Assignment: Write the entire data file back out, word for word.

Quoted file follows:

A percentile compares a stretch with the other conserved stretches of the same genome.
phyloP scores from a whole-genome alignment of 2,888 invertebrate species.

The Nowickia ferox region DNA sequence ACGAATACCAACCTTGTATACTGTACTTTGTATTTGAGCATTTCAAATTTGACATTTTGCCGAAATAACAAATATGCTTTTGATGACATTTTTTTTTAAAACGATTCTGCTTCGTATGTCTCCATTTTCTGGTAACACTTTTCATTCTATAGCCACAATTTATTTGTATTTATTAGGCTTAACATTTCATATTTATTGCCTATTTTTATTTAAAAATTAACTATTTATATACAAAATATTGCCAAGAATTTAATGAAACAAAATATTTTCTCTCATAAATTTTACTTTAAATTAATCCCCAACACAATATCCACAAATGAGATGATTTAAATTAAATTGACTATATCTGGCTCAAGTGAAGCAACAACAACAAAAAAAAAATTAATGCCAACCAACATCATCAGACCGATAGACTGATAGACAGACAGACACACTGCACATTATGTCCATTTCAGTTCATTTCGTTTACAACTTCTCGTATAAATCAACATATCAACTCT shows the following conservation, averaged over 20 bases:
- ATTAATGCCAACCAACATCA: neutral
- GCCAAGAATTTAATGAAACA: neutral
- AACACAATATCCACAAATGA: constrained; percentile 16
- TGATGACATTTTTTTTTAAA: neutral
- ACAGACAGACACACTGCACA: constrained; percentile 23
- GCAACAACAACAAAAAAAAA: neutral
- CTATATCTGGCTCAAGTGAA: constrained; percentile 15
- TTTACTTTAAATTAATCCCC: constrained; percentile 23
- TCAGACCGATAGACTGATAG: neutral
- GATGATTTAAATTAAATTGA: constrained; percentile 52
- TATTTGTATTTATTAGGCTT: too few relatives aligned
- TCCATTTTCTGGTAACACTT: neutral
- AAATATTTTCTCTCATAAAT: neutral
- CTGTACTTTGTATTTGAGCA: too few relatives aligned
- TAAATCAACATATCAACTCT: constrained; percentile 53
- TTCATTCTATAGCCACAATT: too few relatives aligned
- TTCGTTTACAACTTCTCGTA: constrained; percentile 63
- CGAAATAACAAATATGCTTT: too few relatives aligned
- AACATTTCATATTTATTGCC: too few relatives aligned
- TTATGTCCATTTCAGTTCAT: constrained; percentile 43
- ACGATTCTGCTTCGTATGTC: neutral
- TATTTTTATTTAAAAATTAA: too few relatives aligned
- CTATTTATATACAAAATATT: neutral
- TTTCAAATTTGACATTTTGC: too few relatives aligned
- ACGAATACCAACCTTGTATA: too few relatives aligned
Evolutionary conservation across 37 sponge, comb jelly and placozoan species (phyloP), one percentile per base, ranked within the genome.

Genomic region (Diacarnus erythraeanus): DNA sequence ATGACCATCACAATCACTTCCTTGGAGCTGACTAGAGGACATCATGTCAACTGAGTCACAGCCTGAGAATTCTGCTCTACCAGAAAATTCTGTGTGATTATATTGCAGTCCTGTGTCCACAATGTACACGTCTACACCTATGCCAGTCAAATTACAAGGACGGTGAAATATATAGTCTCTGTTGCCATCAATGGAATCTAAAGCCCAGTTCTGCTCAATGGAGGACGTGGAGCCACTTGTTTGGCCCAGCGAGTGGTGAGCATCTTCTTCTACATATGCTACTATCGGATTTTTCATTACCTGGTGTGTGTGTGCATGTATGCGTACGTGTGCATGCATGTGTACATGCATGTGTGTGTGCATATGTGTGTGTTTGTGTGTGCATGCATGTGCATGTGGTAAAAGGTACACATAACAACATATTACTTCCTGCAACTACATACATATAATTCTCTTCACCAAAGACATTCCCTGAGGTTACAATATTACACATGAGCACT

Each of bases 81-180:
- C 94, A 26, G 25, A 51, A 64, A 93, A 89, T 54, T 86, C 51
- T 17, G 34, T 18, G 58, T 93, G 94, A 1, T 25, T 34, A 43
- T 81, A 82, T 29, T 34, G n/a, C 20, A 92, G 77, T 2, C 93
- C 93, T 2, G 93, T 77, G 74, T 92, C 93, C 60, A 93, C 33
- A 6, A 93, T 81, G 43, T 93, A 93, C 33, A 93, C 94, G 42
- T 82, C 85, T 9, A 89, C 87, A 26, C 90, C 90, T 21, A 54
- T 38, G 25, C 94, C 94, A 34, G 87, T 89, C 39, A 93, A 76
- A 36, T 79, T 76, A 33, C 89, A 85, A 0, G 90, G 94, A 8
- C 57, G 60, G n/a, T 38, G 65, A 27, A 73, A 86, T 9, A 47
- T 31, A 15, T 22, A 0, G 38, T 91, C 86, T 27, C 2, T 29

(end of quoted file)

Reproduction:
A percentile compares a stretch with the other conserved stretches of the same genome.
phyloP scores from a whole-genome alignment of 2,888 invertebrate species.

The Nowickia ferox region DNA sequence ACGAATACCAACCTTGTATACTGTACTTTGTATTTGAGCATTTCAAATTTGACATTTTGCCGAAATAACAAATATGCTTTTGATGACATTTTTTTTTAAAACGATTCTGCTTCGTATGTCTCCATTTTCTGGTAACACTTTTCATTCTATAGCCACAATTTATTTGTATTTATTAGGCTTAACATTTCATATTTATTGCCTATTTTTATTTAAAAATTAACTATTTATATACAAAATATTGCCAAGAATTTAATGAAACAAAATATTTTCTCTCATAAATTTTACTTTAAATTAATCCCCAACACAATATCCACAAATGAGATGATTTAAATTAAATTGACTATATCTGGCTCAAGTGAAGCAACAACAACAAAAAAAAAATTAATGCCAACCAACATCATCAGACCGATAGACTGATAGACAGACAGACACACTGCACATTATGTCCATTTCAGTTCATTTCGTTTACAACTTCTCGTATAAATCAACATATCAACTCT shows the following conservation, averaged over 20 bases:
- ATTAATGCCAACCAACATCA: neutral
- GCCAAGAATTTAATGAAACA: neutral
- AACACAATATCCACAAATGA: constrained; percentile 16
- TGATGACATTTTTTTTTAAA: neutral
- ACAGACAGACACACTGCACA: constrained; percentile 23
- GCAACAACAACAAAAAAAAA: neutral
- CTATATCTGGCTCAAGTGAA: constrained; percentile 15
- TTTACTTTAAATTAATCCCC: constrained; percentile 23
- TCAGACCGATAGACTGATAG: neutral
- GATGATTTAAATTAAATTGA: constrained; percentile 52
- TATTTGTATTTATTAGGCTT: too few relatives aligned
- TCCATTTTCTGGTAACACTT: neutral
- AAATATTTTCTCTCATAAAT: neutral
- CTGTACTTTGTATTTGAGCA: too few relatives aligned
- TAAATCAACATATCAACTCT: constrained; percentile 53
- TTCATTCTATAGCCACAATT: too few relatives aligned
- TTCGTTTACAACTTCTCGTA: constrained; percentile 63
- CGAAATAACAAATATGCTTT: too few relatives aligned
- AACATTTCATATTTATTGCC: too few relatives aligned
- TTATGTCCATTTCAGTTCAT: constrained; percentile 43
- ACGATTCTGCTTCGTATGTC: neutral
- TATTTTTATTTAAAAATTAA: too few relatives aligned
- CTATTTATATACAAAATATT: neutral
- TTTCAAATTTGACATTTTGC: too few relatives aligned
- ACGAATACCAACCTTGTATA: too few relatives aligned
Evolutionary conservation across 37 sponge, comb jelly and placozoan species (phyloP), one percentile per base, ranked within the genome.

Genomic region (Diacarnus erythraeanus): DNA sequence ATGACCATCACAATCACTTCCTTGGAGCTGACTAGAGGACATCATGTCAACTGAGTCACAGCCTGAGAATTCTGCTCTACCAGAAAATTCTGTGTGATTATATTGCAGTCCTGTGTCCACAATGTACACGTCTACACCTATGCCAGTCAAATTACAAGGACGGTGAAATATATAGTCTCTGTTGCCATCAATGGAATCTAAAGCCCAGTTCTGCTCAATGGAGGACGTGGAGCCACTTGTTTGGCCCAGCGAGTGGTGAGCATCTTCTTCTACATATGCTACTATCGGATTTTTCATTACCTGGTGTGTGTGTGCATGTATGCGTACGTGTGCATGCATGTGTACATGCATGTGTGTGTGCATATGTGTGTGTTTGTGTGTGCATGCATGTGCATGTGGTAAAAGGTACACATAACAACATATTACTTCCTGCAACTACATACATATAATTCTCTTCACCAAAGACATTCCCTGAGGTTACAATATTACACATGAGCACT

Each of bases 81-180:
- C 94, A 26, G 25, A 51, A 64, A 93, A 89, T 54, T 86, C 51
- T 17, G 34, T 18, G 58, T 93, G 94, A 1, T 25, T 34, A 43
- T 81, A 82, T 29, T 34, G n/a, C 20, A 92, G 77, T 2, C 93
- C 93, T 2, G 93, T 77, G 74, T 92, C 93, C 60, A 93, C 33
- A 6, A 93, T 81, G 43, T 93, A 93, C 33, A 93, C 94, G 42
- T 82, C 85, T 9, A 89, C 87, A 26, C 90, C 90, T 21, A 54
- T 38, G 25, C 94, C 94, A 34, G 87, T 89, C 39, A 93, A 76
- A 36, T 79, T 76, A 33, C 89, A 85, A 0, G 90, G 94, A 8
- C 57, G 60, G n/a, T 38, G 65, A 27, A 73, A 86, T 9, A 47
- T 31, A 15, T 22, A 0, G 38, T 91, C 86, T 27, C 2, T 29